I would hate to flout convention – so books will be ranked out of 5. So 5 is top of the pile – buy this book and make room on your shelf to keep it. An example of a 5 for me would be Truman Capote’s “In Cold Blood”.
4 is both a good read, something I would recommend, but is also memorable, whereas 3 is fine but I probably won’t remember the story for much more than a week or two (especially true of books within series!).
2 is something I wouldn’t recommend and for books given a 1 – well I read it so you don’t have to. Or perhaps I just gave up. I would say “Kafka on the Shore” would fit the bill.
Of course – these are just my opinions.
I have to confess that I have a slightly odd opinion about the blurb you get on the back of books – I just don’t believe in reading it. Apologies to all those publishing people out there agonising over what to write – but I just don’t want to know. To me the whole thing is a spoiler & I want the author to tell me the story in their own words. OK, so not a great start for someone who wants to write book reviews, but I do realise that we readers aren’t all the same & other people do appreciate that blurb.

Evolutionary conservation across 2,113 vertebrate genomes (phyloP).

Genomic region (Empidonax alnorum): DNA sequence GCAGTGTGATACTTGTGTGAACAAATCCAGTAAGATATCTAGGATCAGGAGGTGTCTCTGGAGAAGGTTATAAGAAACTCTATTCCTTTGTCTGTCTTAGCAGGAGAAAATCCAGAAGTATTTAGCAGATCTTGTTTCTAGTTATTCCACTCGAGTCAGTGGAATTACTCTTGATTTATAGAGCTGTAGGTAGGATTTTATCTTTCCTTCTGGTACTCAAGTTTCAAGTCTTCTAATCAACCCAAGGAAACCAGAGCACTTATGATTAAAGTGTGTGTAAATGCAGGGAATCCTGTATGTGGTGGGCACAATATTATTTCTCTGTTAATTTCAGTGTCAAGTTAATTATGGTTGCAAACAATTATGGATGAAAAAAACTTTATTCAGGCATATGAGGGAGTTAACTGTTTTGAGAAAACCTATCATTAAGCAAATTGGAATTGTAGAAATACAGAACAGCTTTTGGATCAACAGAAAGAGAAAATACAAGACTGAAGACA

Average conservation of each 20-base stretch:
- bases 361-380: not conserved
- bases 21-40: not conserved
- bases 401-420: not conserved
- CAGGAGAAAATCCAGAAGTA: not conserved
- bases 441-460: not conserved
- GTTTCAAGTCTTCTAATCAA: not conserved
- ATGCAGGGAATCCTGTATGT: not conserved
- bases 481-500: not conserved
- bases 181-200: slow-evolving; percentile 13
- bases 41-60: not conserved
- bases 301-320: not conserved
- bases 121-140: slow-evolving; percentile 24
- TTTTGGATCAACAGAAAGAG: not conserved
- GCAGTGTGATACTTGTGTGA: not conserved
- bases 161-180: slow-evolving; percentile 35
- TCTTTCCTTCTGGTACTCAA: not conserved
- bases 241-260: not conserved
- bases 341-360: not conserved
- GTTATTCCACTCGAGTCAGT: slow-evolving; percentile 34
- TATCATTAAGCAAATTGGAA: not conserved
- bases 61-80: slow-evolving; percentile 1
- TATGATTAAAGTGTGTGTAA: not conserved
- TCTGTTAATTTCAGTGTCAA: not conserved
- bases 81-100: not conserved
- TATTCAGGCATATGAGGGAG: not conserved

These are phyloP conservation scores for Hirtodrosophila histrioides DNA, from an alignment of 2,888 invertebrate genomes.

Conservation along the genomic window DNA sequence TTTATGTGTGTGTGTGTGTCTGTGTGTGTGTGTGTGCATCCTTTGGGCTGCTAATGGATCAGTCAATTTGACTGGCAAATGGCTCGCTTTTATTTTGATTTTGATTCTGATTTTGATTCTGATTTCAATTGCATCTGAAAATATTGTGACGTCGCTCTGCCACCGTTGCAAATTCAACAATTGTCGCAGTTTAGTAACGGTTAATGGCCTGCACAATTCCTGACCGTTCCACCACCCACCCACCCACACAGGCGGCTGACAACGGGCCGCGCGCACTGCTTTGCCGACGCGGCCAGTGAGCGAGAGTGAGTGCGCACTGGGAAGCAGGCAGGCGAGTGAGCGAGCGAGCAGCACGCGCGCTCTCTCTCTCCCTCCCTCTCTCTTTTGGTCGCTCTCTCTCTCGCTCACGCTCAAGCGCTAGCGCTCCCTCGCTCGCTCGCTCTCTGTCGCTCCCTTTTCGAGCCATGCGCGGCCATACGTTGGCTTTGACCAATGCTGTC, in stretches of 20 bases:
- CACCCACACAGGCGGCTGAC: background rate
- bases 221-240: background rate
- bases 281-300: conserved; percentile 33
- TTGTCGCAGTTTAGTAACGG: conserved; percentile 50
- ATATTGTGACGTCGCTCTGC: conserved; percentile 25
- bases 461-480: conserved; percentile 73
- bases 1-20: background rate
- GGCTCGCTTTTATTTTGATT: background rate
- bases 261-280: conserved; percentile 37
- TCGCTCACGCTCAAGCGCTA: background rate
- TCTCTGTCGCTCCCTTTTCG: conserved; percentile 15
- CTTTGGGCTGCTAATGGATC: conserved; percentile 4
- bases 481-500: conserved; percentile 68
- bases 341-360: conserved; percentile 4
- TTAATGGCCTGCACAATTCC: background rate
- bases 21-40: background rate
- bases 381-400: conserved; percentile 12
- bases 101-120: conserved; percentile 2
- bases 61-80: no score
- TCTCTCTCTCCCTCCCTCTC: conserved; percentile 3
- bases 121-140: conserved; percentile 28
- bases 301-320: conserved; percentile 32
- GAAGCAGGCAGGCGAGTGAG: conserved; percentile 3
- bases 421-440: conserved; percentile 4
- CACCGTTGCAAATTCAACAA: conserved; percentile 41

So, back to spoilers. If the review you are reading is of crime fiction / murder mystery / detective then I think it inevitable that in reading a review there will some element of a spoiler present – but unless a key element of a story is really relevant to the review I will try to keep it to a minimum. Don’t you just hate people who tell you that you’ll really love the twist at the end of a book or film – well I do? I spend all my time trying to figure out the twist & that’s not what the twist is for – so I shall try to tread carefully.